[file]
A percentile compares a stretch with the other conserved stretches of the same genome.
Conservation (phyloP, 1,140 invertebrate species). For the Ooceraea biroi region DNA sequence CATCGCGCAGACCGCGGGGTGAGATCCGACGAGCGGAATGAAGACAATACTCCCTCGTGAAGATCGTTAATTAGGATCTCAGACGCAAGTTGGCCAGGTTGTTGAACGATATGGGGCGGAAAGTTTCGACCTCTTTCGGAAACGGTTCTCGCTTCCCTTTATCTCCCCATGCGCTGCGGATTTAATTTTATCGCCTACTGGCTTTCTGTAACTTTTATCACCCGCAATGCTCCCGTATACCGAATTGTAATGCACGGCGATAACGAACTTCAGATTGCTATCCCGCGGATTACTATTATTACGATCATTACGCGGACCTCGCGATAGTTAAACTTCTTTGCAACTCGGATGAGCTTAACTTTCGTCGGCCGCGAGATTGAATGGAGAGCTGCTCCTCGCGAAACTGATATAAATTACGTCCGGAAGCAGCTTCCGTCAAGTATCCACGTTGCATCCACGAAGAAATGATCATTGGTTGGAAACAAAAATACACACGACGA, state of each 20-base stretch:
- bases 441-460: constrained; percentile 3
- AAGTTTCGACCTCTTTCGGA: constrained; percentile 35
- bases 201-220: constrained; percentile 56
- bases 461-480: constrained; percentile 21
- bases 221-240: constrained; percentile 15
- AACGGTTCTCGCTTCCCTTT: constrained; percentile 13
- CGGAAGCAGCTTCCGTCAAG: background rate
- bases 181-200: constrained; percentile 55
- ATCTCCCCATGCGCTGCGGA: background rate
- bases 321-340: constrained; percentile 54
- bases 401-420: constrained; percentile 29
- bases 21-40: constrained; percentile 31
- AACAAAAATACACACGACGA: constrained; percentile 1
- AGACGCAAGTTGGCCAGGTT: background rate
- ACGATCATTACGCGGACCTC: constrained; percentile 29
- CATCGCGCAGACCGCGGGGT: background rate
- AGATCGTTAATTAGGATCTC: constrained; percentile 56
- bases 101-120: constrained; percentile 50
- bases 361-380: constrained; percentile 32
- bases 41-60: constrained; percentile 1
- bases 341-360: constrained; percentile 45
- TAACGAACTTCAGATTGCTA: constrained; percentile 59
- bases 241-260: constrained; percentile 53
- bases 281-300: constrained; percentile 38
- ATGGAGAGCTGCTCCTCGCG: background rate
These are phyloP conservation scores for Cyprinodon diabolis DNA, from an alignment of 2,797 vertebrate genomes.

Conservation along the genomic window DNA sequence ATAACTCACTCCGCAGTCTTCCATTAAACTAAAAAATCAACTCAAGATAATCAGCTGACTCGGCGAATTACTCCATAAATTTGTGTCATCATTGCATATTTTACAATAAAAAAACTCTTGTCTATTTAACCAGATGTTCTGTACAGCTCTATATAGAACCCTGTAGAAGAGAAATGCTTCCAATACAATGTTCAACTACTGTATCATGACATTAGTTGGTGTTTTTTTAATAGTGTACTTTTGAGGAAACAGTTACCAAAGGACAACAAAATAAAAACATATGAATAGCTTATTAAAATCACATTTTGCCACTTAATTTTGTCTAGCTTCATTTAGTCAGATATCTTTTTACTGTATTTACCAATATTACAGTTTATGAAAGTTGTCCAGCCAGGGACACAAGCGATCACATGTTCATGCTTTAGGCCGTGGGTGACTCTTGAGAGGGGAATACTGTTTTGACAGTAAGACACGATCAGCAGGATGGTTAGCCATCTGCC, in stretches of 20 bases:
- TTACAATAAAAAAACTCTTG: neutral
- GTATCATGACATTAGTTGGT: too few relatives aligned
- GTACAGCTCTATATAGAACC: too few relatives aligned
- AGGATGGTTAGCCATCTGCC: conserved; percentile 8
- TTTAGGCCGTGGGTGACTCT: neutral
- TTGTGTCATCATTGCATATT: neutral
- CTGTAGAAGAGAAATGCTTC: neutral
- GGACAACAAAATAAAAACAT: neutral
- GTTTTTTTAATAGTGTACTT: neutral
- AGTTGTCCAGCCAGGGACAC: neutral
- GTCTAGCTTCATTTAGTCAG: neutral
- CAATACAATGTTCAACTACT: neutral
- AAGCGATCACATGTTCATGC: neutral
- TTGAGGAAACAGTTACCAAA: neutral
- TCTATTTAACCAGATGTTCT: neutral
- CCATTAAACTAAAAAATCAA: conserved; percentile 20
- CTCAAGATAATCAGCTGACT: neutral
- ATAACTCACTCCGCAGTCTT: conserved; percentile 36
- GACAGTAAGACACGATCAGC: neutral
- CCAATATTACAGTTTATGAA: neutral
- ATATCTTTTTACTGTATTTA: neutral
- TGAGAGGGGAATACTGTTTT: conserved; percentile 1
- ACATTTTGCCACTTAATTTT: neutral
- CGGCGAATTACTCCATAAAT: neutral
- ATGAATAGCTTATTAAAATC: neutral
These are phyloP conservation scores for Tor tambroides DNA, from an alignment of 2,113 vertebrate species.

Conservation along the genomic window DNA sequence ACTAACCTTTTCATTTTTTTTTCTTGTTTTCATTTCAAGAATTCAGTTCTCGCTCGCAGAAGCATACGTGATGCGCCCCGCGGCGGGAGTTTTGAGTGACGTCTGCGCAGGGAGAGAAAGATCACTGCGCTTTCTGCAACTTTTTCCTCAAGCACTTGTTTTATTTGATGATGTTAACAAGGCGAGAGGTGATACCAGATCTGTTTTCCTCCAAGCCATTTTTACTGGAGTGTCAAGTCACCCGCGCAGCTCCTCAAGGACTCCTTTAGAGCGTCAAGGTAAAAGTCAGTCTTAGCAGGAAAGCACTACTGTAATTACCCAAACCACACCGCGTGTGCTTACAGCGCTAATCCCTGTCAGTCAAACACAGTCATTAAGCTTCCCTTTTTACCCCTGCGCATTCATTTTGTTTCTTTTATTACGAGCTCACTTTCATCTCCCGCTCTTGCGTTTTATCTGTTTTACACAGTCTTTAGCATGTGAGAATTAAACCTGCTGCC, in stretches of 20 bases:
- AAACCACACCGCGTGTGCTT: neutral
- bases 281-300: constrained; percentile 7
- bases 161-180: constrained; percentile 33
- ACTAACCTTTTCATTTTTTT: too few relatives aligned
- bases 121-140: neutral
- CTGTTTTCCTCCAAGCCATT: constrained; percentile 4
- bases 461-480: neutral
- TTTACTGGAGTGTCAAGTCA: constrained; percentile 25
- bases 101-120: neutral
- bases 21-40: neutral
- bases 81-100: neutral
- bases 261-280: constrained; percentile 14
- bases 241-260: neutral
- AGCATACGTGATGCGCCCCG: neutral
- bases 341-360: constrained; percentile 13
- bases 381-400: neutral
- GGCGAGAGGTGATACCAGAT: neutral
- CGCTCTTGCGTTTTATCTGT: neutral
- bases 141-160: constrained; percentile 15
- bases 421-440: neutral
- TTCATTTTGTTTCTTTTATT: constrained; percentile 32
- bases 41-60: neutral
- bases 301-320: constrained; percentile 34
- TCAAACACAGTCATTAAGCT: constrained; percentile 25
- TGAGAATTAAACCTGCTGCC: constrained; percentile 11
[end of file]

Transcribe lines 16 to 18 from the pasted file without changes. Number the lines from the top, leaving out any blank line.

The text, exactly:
- AGACGCAAGTTGGCCAGGTT: background rate
- ACGATCATTACGCGGACCTC: constrained; percentile 29
- CATCGCGCAGACCGCGGGGT: background rate